14472 Wed, 05/14/2008 - 2:58pm
By Jennifer Quail
NEW YORK–Following in the footsteps of commercial-level certification programs, most notably The Leadership in Energy and Environmental Design Green Building Rating System, new groups have popped up and established organizations expanded their watch to create industrywide standards for classifying varied home furnishings products as green.
Under the tagline of “Furnish a better future,” the Sustainable Furniture Council was formed with the dual purpose of promoting sustainable practices within the home furnishings industry and raising awareness among both consumers and buyers. The non-profit follows the idea that furniture companies need not only concern themselves with the use of good wood, for which it has established varying degrees of certification, but that the industry must also recognize and account for its other contributions to the health of the planet; for example, transportation emissions, energy use and packaging waste.
The SFC published for peer review the first set of industry green standards in October 2007. Their development was based on input from a wide base of sources, including materials suppliers, manufacturers, retailers and representatives of the Rainforest Alliance and World Wildlife Fund. They followed the successful LEED model for commercial buildings and incorporate certification by the Forest Stewardship Council. A public advertising campaign and in-store tagging program, so that consumers can easily identify both retailers and products that exceed SFC’s standards, is in the works as well.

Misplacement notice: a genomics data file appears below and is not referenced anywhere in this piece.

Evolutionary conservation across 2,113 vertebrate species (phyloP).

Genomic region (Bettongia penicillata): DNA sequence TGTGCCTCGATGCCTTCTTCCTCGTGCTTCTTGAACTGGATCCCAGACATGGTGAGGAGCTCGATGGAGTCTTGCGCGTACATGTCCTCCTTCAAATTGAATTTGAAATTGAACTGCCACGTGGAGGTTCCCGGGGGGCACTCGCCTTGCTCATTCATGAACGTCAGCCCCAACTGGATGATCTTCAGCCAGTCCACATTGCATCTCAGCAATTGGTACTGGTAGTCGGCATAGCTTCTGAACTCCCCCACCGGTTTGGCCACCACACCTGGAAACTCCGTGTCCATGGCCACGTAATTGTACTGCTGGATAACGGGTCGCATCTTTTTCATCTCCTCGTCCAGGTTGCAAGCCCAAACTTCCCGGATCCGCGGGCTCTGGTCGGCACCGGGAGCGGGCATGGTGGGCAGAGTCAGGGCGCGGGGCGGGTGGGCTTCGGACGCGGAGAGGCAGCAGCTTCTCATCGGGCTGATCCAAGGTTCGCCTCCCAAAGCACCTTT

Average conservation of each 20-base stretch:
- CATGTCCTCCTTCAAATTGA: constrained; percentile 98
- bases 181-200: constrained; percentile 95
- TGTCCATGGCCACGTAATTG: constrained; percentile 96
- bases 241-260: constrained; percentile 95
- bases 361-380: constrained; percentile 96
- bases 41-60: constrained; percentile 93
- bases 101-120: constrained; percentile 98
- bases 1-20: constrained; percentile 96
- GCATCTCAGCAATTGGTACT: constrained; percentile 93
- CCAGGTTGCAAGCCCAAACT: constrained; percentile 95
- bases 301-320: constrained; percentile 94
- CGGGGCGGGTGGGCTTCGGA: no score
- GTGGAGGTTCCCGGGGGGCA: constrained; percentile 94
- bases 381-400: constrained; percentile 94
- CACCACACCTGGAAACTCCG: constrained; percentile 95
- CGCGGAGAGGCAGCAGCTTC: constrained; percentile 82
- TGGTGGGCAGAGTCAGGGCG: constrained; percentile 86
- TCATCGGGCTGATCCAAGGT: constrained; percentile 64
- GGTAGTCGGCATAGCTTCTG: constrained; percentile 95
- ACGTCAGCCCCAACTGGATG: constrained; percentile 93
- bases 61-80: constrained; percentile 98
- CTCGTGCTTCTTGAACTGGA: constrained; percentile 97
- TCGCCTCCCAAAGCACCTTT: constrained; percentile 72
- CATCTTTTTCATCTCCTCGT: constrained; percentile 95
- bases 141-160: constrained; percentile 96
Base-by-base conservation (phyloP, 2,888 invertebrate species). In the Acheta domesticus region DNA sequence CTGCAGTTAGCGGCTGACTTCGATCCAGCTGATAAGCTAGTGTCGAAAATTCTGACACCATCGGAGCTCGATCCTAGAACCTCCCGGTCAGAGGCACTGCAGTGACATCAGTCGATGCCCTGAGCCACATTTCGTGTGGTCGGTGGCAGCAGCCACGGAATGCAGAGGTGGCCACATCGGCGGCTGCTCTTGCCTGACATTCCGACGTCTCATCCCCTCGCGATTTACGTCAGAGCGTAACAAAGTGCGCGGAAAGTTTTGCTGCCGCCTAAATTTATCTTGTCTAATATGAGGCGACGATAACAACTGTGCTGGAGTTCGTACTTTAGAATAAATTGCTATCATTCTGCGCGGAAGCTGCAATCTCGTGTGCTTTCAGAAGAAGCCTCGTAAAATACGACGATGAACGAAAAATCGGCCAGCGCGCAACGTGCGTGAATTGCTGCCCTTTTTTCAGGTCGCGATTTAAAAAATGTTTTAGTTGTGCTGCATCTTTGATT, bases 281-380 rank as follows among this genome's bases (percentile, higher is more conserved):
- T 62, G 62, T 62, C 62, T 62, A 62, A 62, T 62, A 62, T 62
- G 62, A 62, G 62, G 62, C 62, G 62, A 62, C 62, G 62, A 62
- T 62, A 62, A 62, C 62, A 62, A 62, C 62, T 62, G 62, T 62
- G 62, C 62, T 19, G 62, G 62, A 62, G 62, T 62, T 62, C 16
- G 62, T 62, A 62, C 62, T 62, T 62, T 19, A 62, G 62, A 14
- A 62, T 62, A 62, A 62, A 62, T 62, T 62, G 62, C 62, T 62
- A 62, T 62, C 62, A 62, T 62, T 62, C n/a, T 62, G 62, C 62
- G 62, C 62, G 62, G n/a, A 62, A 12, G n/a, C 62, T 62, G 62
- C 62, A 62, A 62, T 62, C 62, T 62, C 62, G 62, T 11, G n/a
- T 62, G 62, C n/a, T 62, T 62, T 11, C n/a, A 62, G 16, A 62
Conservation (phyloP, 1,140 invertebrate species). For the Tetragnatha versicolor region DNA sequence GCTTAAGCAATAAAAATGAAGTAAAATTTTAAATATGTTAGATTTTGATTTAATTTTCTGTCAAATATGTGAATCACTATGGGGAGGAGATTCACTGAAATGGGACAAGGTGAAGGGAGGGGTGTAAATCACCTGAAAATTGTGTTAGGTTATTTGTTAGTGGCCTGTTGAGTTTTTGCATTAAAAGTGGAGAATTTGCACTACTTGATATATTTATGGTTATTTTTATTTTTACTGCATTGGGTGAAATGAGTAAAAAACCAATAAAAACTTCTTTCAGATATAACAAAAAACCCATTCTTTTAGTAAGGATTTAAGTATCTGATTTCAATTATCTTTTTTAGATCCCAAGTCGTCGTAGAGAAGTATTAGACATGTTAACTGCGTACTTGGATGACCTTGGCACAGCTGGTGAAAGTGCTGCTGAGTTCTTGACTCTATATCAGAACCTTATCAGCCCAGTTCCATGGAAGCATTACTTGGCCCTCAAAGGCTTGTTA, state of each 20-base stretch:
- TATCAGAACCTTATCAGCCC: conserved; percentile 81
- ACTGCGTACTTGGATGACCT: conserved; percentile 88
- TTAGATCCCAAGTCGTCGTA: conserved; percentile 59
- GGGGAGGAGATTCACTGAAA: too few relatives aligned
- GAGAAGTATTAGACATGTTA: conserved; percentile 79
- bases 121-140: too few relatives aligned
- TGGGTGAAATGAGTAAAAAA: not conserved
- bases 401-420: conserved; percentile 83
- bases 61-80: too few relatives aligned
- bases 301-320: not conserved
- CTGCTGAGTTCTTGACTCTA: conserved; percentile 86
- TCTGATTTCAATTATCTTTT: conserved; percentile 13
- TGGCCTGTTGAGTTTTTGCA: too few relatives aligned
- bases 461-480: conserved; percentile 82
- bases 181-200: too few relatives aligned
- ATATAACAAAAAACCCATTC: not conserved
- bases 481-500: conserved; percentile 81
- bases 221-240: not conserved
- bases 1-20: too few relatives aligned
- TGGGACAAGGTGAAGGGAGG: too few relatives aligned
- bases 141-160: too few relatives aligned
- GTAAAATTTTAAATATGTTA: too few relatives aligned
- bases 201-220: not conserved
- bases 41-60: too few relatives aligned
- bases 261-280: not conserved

In the floor covering industry, the Carpet and Rug Institute made the move to establish its Green Label program back in 1992 and recently improved upon those standards with Green Label Plus for carpet and adhesives. The enhanced program sets an even higher standard for indoor air quality and ensures customers are purchasing product with the lowest emissions of volatile organic compounds. This particular program has been for the installed carpet sector, but rug importers and manufacturers are now seeking certification for their wool products as well, products industry executives maintain have always been environmentally friendly, but for which they now need a method of proof to appease buyers and consumers. Carroll Turner, a representative for CRI, said the organization is considering going in the direction of inspecting and certifying rugs, but a decision has yet to made. Turner said the main focus of the Green Label programs is to classify installed product with low levels of VOCs, a factor not as pressing for goods that can easily be removed from the home.
Even Cotton Incorporated, a group representing a renewable and biodegradable product straight from Mother Nature, works to help its cotton growers decrease their reliance on pesticides and irrigation, while still improving the quantity and quality of their yields.
Cotton in the states is actually regulated as a food crop and governed by a regulatory system that ensures food and fiber safety. According to Cotton Incorporated, the United States is among the first adopters of new technologies that are driving environmental improvement, such as biotech varieties, integrated pest management strategies and water optimization strategies.
Cotton does have the potential to earn “organic” status, but the USDA standards for certification are stringent. USDA-certifying agents annually inspect fields and the sites’ full operation for adherence to National Organic Program standards. NOP standards require a three-year conversion for land before organic crops can be harvested.